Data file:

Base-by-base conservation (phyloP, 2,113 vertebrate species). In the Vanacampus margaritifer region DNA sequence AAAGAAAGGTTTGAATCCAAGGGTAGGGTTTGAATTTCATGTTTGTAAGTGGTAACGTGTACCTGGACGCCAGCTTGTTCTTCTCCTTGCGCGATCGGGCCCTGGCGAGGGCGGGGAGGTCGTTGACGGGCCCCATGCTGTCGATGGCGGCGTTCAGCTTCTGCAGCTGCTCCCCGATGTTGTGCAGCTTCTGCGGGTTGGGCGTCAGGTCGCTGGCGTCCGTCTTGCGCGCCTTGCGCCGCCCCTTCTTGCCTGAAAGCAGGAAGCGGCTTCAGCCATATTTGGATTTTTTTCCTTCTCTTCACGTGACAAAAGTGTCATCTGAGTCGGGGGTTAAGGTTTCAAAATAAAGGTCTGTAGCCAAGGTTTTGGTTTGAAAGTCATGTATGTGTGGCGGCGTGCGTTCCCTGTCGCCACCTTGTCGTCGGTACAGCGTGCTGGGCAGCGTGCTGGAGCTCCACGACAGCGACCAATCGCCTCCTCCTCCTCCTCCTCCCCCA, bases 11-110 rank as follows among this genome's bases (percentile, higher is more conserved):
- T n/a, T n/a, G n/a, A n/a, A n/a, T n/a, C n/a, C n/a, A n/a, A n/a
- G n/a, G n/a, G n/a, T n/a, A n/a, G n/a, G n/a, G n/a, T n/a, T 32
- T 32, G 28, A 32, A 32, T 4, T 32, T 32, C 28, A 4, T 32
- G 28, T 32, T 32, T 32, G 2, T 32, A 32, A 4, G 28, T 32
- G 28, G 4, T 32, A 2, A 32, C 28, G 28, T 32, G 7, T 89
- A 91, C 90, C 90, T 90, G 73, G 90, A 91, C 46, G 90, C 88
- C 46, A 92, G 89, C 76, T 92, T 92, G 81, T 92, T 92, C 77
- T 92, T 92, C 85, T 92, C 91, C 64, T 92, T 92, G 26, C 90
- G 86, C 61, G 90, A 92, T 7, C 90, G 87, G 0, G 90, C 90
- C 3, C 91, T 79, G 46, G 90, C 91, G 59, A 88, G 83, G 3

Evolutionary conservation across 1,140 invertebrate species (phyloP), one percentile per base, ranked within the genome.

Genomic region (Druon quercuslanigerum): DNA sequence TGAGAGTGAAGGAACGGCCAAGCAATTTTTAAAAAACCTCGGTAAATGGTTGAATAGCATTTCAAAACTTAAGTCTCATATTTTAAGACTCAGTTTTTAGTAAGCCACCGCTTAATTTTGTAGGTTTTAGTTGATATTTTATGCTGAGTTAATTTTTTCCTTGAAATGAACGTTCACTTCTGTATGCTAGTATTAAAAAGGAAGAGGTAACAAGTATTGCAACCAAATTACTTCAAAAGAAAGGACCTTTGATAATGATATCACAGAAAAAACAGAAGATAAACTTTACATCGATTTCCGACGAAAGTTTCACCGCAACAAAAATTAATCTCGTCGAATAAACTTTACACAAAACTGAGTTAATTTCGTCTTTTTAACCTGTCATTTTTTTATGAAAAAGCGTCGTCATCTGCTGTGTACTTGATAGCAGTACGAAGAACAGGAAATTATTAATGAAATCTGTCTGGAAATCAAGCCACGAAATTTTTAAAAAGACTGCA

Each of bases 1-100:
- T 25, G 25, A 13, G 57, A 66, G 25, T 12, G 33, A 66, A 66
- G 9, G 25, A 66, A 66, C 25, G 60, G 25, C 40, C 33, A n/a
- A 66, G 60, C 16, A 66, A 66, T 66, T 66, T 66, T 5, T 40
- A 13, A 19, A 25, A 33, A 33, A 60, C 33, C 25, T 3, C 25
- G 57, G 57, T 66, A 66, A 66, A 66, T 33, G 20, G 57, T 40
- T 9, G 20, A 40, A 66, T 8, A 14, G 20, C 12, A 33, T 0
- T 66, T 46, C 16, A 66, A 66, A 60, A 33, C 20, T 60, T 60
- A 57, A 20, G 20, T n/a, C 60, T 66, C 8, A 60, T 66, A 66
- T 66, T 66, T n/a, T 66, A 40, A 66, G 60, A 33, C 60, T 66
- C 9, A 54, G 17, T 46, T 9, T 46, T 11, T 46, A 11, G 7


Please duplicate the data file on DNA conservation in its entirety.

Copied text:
Base-by-base conservation (phyloP, 2,113 vertebrate species). In the Vanacampus margaritifer region DNA sequence AAAGAAAGGTTTGAATCCAAGGGTAGGGTTTGAATTTCATGTTTGTAAGTGGTAACGTGTACCTGGACGCCAGCTTGTTCTTCTCCTTGCGCGATCGGGCCCTGGCGAGGGCGGGGAGGTCGTTGACGGGCCCCATGCTGTCGATGGCGGCGTTCAGCTTCTGCAGCTGCTCCCCGATGTTGTGCAGCTTCTGCGGGTTGGGCGTCAGGTCGCTGGCGTCCGTCTTGCGCGCCTTGCGCCGCCCCTTCTTGCCTGAAAGCAGGAAGCGGCTTCAGCCATATTTGGATTTTTTTCCTTCTCTTCACGTGACAAAAGTGTCATCTGAGTCGGGGGTTAAGGTTTCAAAATAAAGGTCTGTAGCCAAGGTTTTGGTTTGAAAGTCATGTATGTGTGGCGGCGTGCGTTCCCTGTCGCCACCTTGTCGTCGGTACAGCGTGCTGGGCAGCGTGCTGGAGCTCCACGACAGCGACCAATCGCCTCCTCCTCCTCCTCCTCCCCCA, bases 11-110 rank as follows among this genome's bases (percentile, higher is more conserved):
- T n/a, T n/a, G n/a, A n/a, A n/a, T n/a, C n/a, C n/a, A n/a, A n/a
- G n/a, G n/a, G n/a, T n/a, A n/a, G n/a, G n/a, G n/a, T n/a, T 32
- T 32, G 28, A 32, A 32, T 4, T 32, T 32, C 28, A 4, T 32
- G 28, T 32, T 32, T 32, G 2, T 32, A 32, A 4, G 28, T 32
- G 28, G 4, T 32, A 2, A 32, C 28, G 28, T 32, G 7, T 89
- A 91, C 90, C 90, T 90, G 73, G 90, A 91, C 46, G 90, C 88
- C 46, A 92, G 89, C 76, T 92, T 92, G 81, T 92, T 92, C 77
- T 92, T 92, C 85, T 92, C 91, C 64, T 92, T 92, G 26, C 90
- G 86, C 61, G 90, A 92, T 7, C 90, G 87, G 0, G 90, C 90
- C 3, C 91, T 79, G 46, G 90, C 91, G 59, A 88, G 83, G 3

Evolutionary conservation across 1,140 invertebrate species (phyloP), one percentile per base, ranked within the genome.

Genomic region (Druon quercuslanigerum): DNA sequence TGAGAGTGAAGGAACGGCCAAGCAATTTTTAAAAAACCTCGGTAAATGGTTGAATAGCATTTCAAAACTTAAGTCTCATATTTTAAGACTCAGTTTTTAGTAAGCCACCGCTTAATTTTGTAGGTTTTAGTTGATATTTTATGCTGAGTTAATTTTTTCCTTGAAATGAACGTTCACTTCTGTATGCTAGTATTAAAAAGGAAGAGGTAACAAGTATTGCAACCAAATTACTTCAAAAGAAAGGACCTTTGATAATGATATCACAGAAAAAACAGAAGATAAACTTTACATCGATTTCCGACGAAAGTTTCACCGCAACAAAAATTAATCTCGTCGAATAAACTTTACACAAAACTGAGTTAATTTCGTCTTTTTAACCTGTCATTTTTTTATGAAAAAGCGTCGTCATCTGCTGTGTACTTGATAGCAGTACGAAGAACAGGAAATTATTAATGAAATCTGTCTGGAAATCAAGCCACGAAATTTTTAAAAAGACTGCA

Each of bases 1-100:
- T 25, G 25, A 13, G 57, A 66, G 25, T 12, G 33, A 66, A 66
- G 9, G 25, A 66, A 66, C 25, G 60, G 25, C 40, C 33, A n/a
- A 66, G 60, C 16, A 66, A 66, T 66, T 66, T 66, T 5, T 40
- A 13, A 19, A 25, A 33, A 33, A 60, C 33, C 25, T 3, C 25
- G 57, G 57, T 66, A 66, A 66, A 66, T 33, G 20, G 57, T 40
- T 9, G 20, A 40, A 66, T 8, A 14, G 20, C 12, A 33, T 0
- T 66, T 46, C 16, A 66, A 66, A 60, A 33, C 20, T 60, T 60
- A 57, A 20, G 20, T n/a, C 60, T 66, C 8, A 60, T 66, A 66
- T 66, T 66, T n/a, T 66, A 40, A 66, G 60, A 33, C 60, T 66
- C 9, A 54, G 17, T 46, T 9, T 46, T 11, T 46, A 11, G 7